12 common breast cancer myths debunked
Don't get worked-up with assumptions. Don't just tick yourself off the risk radar based on these common breast cancer myths
The newsroom is bustling with colleagues working on articles for the Breast Cancer Awareness Month. There’s almost a month to go but this being a sensitive topic, we want to invest enough time, do good research, speak to relevant and qualified authorities to spread awareness on the issue. Of course, there are a myriad awareness walks, runs and events scheduled as October approaches. But are we really that aware of this pressing, painful, cancer?
The statistics of women detected with breast cancer and the number of women who died battling this deadly disease will leave you startled. At a rough estimate, out of every two women diagnosed with breast cancer, one is dying of the disease in India. Disturbing, isn’t it? Now, add to this the many myths surrounding breast cancer; some of these lead to many women mentally taking themselves off the risk radar. The other end of the spectrum sees women getting unnecessarily distressed, assuming they have it.
That is why we spoke to some experts to bust these myths and ensure that you make the right next move, all the time hoping that the big C doesn’t figure in your life.
12 breast cancer myths busted
Breast Cancer Myths #1: Breast cancer is hereditary
If a close relative has been diagnosed with breast cancer, it doesn’t necessarily mean you’re more likely to develop it yourself. In fact, most breast cancers are not inherited. “Not all cases are hereditary, 75-80% breast cancers are sporadic. However, 5-20% may be associated with hereditary syndromes,” says Dr Vikas Goswami, senior consultant-medical oncology and bone marrow transplant, Fortis Cancer Therapy Centre, Noida.
Breast Cancer Myths #2: Breast cancer is age related, specific to women over 40
Breast cancer affects women of all ages. In fact, women in the age group of 25 to 90 years are susceptible to it. “ Women can get breast cancer at any age. Cancers after the age of 55 years tend to be more aggressive or invasive than those below the age of 45 years,” informs Dr Shivani Sachdev-Gour, director of SCI Healthcare, gynecologist and IVF expert, Delhi.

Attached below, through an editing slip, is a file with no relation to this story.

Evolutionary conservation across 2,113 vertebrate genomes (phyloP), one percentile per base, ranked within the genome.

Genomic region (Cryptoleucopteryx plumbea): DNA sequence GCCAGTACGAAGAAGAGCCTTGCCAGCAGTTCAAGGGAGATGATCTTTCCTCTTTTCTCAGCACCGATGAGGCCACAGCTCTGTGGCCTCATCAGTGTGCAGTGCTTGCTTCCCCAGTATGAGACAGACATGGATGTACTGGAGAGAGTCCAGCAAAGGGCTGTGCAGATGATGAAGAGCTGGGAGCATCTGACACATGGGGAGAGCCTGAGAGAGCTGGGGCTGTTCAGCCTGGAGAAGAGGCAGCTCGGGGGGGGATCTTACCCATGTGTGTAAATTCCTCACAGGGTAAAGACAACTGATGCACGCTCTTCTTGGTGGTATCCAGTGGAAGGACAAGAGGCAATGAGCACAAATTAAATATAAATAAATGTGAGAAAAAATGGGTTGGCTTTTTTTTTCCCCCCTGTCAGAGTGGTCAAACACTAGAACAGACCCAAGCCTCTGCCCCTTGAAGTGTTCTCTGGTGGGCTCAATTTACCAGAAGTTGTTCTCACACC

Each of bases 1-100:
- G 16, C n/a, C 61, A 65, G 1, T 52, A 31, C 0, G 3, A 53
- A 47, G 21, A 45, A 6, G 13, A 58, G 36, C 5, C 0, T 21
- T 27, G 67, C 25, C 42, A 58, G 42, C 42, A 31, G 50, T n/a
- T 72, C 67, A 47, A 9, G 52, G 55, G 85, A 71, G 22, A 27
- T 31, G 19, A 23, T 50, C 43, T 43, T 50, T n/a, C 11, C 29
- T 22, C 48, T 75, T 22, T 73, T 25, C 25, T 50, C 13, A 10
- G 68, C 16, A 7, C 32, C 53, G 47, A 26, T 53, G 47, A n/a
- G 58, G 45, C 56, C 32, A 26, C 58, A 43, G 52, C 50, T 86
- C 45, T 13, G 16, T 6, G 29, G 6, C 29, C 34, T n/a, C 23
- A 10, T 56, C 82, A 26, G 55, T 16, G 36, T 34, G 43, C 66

Breast Cancer Myths #3: Just because no one has it in my family, I’m unlikely to get it
“Eighty-five per cent of cases have no family history of breast cancer. It is, however, correct that if there is a family history of breast cancer, then the risk to female members of the family is approximately twice as high,” reveals Dr Sachdev-Gaur.
Breast Cancer Myths #4: Men don’t get breast cancer
Breast cancer is rare but not unknown to men. It shares every similarity with breast cancer in women. “Men can get breast cancer, though the incidence in men is much less than that in women. Male breast cancer accounts for more than 1% of all cancers in men,” Dr Aditi Bhatt, consultant surgical oncology, Fortis Hospitals, Bangalore.
Breast Cancer Myths #5: Underwire bras cause breast cancer
There is no proof to support this claim. It is just one of those common fears with no proof. “This myth was spread by a book called Dressed to Kill. The theories put forward here were that it acts by blocking the lymph flow and releasing toxins from the metal in the underwire. This is highly discredited by scientific evidence,” states Dr Sachdev-Gaur.
Breast Cancer Myths #6: You can’t get breast cancer after a mastectomy